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New York Project Reaches Out to Young Women and Children with AIDS


The focus of this year's World AIDS Day [12/1] was on the two populations most vulnerable to the disease worldwide -- young women and children. That is where the Adolescent AIDS Program at New York's Children's Hospital at Montefiore wants to help. For more than 15 years, it has been providing young people infected with HIV with medicines and emotional and community support.

The Adolescent AIDS Program uses a small, comfortable facility in a decidedly "first world" New York locale. But Dr. Donna Futterman, who runs the center, says adolescent girls and young women in New York -- like their counterparts in the developing world -- are far more likely to be infected with the virus than adolescent boys and younger men. "In fact," she says, "the peak age of infection for young women is five to 10 years younger than it is for males."

Dr. Futterman offers several reasons. "Younger women frequently have older partners," she says, "and young women can be victims of sexual violence. Young women in many cultures around the world are not empowered to make choices about who they are going to have sex with. Historically throughout the world, women have sex with older partners, and the rate of HIV infection among older men is higher and [so] their [female partners'] risk of running into this is higher."

26-year-old "Denise" is an HIV-positive New Yorker with a steady job and a fairly happy life. She was only 12 years old when she learned she had contracted the disease. That was in 1990, during an era in which HIV usually meant death - and soon.

"I automatically assumed I was going to die after receiving the diagnosis," she says. "I didn't have a support system and it was just devastating for me because I wasn't living at home. I was living in foster care and I just felt alone." Her outlook changed after she learned that people can live a long time with HIV. "Then I started to realize that maybe I do have a chance of living a normal healthy life with this virus," she says.

Often girls like Denise contract the AIDS virus when they are raped. Sometimes, they fall under the sway of an older man and do not know how to safely refuse his sexual advances. For Denise, they key is to gain the skills and confidence to assert control. "You have the option to say 'no,'" she says. "You have the option of getting birth control. You have the option of using a condom because it is your life."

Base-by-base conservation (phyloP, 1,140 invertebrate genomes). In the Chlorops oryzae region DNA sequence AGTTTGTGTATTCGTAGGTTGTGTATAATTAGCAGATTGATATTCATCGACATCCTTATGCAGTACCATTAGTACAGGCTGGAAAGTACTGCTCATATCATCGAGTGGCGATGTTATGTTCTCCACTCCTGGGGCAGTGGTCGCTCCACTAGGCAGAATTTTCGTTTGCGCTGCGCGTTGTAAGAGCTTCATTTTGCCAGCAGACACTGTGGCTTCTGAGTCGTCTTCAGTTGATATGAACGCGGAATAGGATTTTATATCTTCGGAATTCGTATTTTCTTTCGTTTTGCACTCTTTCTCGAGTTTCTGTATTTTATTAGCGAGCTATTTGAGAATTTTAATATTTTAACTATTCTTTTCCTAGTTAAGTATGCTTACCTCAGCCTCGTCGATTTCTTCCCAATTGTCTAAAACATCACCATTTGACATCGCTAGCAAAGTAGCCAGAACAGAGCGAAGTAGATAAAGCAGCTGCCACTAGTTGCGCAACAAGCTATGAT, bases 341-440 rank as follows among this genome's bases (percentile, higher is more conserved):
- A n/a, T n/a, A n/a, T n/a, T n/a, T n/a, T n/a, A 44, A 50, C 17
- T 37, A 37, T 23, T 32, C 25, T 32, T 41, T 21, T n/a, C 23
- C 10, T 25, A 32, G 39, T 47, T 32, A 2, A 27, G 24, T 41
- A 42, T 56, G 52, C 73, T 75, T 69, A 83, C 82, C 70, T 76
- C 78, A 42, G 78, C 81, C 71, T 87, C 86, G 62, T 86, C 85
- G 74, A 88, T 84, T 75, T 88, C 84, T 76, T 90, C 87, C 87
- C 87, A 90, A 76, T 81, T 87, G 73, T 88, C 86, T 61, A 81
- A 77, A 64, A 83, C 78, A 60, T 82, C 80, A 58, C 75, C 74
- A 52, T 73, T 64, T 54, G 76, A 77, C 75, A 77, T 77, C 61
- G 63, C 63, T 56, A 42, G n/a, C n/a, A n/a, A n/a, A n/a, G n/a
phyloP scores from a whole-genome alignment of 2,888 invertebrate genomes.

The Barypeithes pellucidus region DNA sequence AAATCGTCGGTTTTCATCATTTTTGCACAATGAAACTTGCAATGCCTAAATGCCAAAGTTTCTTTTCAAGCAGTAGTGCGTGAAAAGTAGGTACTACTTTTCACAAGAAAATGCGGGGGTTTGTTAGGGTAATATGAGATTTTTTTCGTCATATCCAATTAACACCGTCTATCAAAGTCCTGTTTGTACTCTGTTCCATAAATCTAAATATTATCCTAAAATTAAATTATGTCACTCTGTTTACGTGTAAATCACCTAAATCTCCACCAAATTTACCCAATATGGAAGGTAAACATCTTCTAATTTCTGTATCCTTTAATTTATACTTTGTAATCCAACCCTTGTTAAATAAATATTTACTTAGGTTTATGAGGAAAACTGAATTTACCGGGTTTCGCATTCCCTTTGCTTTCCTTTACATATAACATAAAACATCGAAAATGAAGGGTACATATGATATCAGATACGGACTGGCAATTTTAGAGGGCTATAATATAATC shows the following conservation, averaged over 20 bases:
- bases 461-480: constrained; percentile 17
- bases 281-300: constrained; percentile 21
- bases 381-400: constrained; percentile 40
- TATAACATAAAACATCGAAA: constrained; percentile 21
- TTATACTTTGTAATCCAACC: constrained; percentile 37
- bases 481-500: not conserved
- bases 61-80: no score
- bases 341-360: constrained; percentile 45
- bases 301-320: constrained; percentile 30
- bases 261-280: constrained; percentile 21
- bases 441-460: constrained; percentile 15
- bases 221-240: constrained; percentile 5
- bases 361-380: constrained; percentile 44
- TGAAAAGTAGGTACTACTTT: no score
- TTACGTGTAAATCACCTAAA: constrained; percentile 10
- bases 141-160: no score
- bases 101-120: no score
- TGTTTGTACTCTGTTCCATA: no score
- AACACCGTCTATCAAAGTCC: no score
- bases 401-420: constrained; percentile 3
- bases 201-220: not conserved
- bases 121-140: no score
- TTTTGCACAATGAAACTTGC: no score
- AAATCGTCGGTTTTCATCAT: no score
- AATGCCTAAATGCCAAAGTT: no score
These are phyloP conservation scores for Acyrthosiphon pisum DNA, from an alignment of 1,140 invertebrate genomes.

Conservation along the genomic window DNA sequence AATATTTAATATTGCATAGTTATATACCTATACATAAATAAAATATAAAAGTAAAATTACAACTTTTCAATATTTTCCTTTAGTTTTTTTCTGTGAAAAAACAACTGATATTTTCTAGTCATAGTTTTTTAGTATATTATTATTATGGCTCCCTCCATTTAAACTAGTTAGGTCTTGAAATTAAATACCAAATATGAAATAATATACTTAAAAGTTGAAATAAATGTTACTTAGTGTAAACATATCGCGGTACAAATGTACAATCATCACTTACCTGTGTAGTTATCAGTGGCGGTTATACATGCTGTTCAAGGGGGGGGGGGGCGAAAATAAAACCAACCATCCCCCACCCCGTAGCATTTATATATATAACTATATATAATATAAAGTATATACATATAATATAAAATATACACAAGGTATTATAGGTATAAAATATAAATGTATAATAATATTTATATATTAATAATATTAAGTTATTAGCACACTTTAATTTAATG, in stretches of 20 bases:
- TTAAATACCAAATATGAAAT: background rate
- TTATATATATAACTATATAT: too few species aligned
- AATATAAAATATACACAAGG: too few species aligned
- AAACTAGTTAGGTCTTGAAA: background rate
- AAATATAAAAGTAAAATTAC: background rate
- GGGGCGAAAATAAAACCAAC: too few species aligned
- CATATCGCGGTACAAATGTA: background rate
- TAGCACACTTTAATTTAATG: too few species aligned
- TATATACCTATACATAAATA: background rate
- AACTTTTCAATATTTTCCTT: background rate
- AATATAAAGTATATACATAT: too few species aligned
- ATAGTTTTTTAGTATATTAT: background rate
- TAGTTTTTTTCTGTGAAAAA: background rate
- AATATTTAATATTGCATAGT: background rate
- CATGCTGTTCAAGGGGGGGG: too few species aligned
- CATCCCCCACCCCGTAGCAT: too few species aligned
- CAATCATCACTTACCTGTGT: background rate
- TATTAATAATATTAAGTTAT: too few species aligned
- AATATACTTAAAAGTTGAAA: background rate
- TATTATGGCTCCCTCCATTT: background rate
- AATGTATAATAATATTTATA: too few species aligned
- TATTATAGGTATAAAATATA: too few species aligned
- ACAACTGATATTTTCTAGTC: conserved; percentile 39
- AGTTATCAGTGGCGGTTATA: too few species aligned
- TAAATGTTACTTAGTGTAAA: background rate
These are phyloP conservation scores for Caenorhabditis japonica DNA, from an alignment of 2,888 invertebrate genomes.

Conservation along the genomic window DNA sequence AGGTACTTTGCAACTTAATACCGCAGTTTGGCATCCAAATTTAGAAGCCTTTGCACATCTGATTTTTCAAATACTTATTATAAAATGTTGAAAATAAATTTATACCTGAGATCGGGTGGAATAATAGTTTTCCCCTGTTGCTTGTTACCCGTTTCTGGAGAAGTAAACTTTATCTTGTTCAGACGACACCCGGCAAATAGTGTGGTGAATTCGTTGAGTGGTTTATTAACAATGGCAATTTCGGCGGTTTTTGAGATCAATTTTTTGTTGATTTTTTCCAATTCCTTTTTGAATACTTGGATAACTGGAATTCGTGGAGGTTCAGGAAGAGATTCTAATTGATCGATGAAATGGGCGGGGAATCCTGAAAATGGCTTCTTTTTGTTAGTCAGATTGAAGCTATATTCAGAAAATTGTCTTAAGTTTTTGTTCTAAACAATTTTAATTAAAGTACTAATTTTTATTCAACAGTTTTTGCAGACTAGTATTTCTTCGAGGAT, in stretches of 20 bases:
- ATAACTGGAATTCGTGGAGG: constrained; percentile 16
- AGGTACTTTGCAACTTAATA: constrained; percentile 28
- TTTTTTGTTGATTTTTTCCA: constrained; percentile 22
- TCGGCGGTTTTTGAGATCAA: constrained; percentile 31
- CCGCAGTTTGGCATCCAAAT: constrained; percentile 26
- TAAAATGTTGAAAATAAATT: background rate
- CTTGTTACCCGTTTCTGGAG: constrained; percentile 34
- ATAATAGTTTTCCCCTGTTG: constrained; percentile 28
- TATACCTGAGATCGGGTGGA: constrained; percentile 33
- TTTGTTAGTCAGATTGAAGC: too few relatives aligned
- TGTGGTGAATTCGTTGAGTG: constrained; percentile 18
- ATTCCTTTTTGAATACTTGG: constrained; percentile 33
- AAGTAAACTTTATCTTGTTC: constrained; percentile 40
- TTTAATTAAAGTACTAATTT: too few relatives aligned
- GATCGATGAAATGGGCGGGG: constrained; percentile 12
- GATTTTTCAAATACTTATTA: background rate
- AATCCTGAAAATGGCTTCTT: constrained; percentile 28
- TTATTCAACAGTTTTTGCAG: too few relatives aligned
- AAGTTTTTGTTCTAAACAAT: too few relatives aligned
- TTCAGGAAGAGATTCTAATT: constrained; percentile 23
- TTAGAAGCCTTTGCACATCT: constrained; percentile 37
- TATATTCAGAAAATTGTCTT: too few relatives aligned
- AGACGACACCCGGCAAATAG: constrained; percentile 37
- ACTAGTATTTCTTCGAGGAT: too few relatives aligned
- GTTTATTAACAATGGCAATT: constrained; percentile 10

Dr. Futterman is quick to point out that very young children cannot make the choices that could prevent HIV infection. Most contract the virus from their mothers while in the womb. "Children are extremely vulnerable to this infection if their mother has HIV, doesn't know it and doesn't take medicine," she says. "One of four of them will be born with AIDS." She reports that "many of them are surviving their childhood even up into adolescence…but they've grown up with this disease hanging over their heads."

Director Donna Futterman says she has high hopes that the progress that's been achieved in the battle against AIDS can be extended to parts of the world that are still waiting for effective treatments. "One of our intense goals is that we can learn to share the bounties of treatment that we have in the United States and the Western world with underdeveloped countries throughout the world," she says, "so that anywhere in the world that someone is infected with HIV they have the chance for treatment and a long life."

Dr. Futterman says she has learned a great deal from the way other cultures cope with this modern-day plague. "When I travel and work in Africa," she says, "I see they are more advanced in many ways than we are here in the United States. So viewing this as a 'one world' problem, we can all learn from each other's approaches."

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